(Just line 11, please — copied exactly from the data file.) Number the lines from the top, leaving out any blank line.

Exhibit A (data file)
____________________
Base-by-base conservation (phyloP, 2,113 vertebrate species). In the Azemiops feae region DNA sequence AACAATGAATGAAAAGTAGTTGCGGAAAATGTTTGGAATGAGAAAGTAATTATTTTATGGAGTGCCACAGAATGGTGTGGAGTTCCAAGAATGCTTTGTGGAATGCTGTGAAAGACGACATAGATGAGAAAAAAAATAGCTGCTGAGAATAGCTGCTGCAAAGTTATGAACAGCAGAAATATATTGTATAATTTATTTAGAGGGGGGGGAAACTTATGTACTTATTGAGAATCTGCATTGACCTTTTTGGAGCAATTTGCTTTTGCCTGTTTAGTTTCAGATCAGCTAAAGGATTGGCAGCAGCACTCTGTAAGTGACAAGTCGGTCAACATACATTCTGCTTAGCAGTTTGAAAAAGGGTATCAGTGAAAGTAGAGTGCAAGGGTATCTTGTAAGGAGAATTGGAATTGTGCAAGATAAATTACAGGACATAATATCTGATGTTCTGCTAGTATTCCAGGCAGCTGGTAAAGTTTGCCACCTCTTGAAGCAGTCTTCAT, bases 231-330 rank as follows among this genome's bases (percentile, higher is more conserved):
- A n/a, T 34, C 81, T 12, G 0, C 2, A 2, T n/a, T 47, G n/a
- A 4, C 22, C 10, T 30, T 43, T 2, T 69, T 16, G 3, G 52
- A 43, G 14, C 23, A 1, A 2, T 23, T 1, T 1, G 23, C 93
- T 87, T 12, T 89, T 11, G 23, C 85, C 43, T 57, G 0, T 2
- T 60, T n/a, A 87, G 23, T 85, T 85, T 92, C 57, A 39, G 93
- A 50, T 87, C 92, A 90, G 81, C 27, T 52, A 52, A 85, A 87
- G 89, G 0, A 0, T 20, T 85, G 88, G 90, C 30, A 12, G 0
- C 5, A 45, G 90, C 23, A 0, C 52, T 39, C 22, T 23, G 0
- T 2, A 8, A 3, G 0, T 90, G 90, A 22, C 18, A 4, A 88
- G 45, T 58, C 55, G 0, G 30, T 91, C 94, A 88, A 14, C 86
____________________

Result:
- G 45, T 58, C 55, G 0, G 30, T 91, C 94, A 88, A 14, C 86